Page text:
Scotland Yard said both sets of supporters will be watched by officers and warned them they may be committing an offence if they use the word.
The issue has caused a race row because Spurs fans use the word - a term for Jew which is often considered derogatory - to describe themselves and their north London team.
However, the word is also used by opposing sets of supporters to taunt the White Hart Lane side.
Prime Minister David Cameron recently weighed in to the debate when he told the Jewish Chronicle: "There's a difference between Spurs fans self-describing themselves as Yids and someone calling someone a Yid as an insult.
"You have to be motivated by hate. Hate speech should be prosecuted, but only when it's motivated by hate."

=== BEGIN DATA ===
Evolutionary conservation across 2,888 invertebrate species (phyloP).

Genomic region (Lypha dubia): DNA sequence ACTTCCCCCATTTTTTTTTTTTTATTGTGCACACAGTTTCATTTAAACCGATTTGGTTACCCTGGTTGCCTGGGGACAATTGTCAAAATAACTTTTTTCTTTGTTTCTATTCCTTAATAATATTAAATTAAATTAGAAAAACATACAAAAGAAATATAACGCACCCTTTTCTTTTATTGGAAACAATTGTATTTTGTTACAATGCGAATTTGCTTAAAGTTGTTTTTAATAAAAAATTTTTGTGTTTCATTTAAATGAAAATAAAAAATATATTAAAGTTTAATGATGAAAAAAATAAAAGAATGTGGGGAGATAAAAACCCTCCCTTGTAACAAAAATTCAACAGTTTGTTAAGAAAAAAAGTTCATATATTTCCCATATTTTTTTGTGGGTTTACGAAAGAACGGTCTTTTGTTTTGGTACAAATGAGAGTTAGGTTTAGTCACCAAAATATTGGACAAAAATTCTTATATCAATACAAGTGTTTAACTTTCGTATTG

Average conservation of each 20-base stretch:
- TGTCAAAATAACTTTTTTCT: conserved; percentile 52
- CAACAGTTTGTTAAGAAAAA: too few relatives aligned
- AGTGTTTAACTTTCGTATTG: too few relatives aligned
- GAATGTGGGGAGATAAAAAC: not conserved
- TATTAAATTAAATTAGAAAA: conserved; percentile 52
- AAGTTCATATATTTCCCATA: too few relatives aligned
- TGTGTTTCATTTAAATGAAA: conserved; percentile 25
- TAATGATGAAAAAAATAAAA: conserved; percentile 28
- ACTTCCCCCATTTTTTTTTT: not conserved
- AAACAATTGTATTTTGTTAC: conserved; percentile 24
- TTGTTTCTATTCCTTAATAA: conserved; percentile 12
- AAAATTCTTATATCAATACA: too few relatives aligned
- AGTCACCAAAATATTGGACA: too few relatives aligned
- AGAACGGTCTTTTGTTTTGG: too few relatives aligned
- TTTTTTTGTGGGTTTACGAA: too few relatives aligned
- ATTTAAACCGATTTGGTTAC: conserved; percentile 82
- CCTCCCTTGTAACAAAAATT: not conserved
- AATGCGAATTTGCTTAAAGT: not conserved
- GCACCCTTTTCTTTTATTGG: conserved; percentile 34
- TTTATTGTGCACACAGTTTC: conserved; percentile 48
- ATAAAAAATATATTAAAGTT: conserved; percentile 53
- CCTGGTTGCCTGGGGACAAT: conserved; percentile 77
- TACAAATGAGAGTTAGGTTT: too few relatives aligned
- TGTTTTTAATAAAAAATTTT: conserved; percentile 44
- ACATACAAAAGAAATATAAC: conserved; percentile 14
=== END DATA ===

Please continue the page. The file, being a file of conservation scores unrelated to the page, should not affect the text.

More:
Comedian David Baddiel - a Chelsea fan - has long campaigned for fans to stop using the term.
Scotland Yard said its officers will be taking action to "stamp out" chants featuring the word, and said that while it has historically been perceived by some as acceptable, it causes "harassment, alarm or distress to others".
Chief superintendent Mick Johnson, the match commander on Sunday, said, "This topic has been debated at length but our position is clear, racism and offensive language have no place in football or indeed in society.
"Those supporters who engage in such behaviour should be under no illusion that they may be committing an offence and may be liable to a warning or be arrested."